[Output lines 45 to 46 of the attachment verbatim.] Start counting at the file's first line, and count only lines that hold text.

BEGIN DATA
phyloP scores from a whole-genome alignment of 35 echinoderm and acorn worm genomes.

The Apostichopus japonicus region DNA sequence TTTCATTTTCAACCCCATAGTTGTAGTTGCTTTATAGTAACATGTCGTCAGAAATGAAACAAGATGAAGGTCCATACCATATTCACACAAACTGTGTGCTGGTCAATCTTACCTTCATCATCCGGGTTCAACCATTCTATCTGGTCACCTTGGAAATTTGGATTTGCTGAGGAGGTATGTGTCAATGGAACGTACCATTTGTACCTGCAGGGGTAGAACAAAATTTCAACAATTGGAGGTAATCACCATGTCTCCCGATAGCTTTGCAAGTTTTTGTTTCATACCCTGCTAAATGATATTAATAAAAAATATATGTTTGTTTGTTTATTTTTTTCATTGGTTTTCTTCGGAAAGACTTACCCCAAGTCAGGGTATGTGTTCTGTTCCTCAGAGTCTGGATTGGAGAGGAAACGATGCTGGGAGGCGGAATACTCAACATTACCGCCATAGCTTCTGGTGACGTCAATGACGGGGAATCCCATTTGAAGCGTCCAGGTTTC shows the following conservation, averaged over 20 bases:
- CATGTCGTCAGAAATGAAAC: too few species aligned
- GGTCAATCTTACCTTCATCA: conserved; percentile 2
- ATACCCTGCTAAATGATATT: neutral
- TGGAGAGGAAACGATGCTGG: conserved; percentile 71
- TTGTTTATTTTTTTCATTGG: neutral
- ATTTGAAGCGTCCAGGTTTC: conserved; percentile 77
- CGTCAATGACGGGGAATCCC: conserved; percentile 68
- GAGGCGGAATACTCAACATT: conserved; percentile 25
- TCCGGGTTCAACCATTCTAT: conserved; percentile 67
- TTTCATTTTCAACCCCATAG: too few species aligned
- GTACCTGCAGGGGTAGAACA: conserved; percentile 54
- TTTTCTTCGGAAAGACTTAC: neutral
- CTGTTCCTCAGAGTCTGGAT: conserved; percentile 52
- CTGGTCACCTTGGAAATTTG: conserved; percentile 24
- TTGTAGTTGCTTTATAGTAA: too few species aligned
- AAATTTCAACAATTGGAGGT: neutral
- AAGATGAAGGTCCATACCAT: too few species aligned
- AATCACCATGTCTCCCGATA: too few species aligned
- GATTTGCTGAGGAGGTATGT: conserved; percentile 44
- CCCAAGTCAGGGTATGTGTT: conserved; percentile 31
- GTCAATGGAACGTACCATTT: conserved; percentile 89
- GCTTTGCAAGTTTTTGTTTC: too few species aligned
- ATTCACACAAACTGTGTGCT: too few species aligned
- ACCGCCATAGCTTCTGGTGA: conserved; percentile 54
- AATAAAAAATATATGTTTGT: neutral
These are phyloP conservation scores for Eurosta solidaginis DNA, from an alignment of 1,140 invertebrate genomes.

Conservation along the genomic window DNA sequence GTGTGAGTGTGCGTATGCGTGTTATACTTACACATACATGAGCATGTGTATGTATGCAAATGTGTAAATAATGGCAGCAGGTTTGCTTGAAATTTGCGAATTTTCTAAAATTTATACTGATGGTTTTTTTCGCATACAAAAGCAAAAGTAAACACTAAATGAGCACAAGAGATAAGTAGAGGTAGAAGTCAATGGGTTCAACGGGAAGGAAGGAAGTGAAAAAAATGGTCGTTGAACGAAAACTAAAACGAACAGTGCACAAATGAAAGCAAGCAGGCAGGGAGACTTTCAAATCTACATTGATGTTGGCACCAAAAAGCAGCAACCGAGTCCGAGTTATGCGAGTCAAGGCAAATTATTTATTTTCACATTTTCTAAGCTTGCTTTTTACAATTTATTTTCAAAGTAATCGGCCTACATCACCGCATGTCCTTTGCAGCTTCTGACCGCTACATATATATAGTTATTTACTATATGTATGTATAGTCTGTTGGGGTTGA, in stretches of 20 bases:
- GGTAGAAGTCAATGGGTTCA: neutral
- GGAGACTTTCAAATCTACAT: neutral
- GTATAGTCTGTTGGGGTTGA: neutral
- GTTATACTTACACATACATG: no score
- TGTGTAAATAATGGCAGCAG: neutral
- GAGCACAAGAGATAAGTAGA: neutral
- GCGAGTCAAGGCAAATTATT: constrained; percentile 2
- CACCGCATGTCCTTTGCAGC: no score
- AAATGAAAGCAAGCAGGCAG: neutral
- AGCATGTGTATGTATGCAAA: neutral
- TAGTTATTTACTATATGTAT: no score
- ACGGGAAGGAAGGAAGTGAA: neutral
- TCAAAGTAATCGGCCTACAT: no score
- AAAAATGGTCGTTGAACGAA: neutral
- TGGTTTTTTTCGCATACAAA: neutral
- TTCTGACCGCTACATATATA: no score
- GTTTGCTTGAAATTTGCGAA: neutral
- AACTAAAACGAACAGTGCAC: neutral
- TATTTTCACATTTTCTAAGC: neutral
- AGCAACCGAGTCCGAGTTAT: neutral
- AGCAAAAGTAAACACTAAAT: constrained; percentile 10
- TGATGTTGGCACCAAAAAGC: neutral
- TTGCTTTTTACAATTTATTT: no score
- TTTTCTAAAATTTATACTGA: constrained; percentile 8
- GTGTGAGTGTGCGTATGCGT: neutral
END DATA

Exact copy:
- TTCTGACCGCTACATATATA: no score
- GTTTGCTTGAAATTTGCGAA: neutral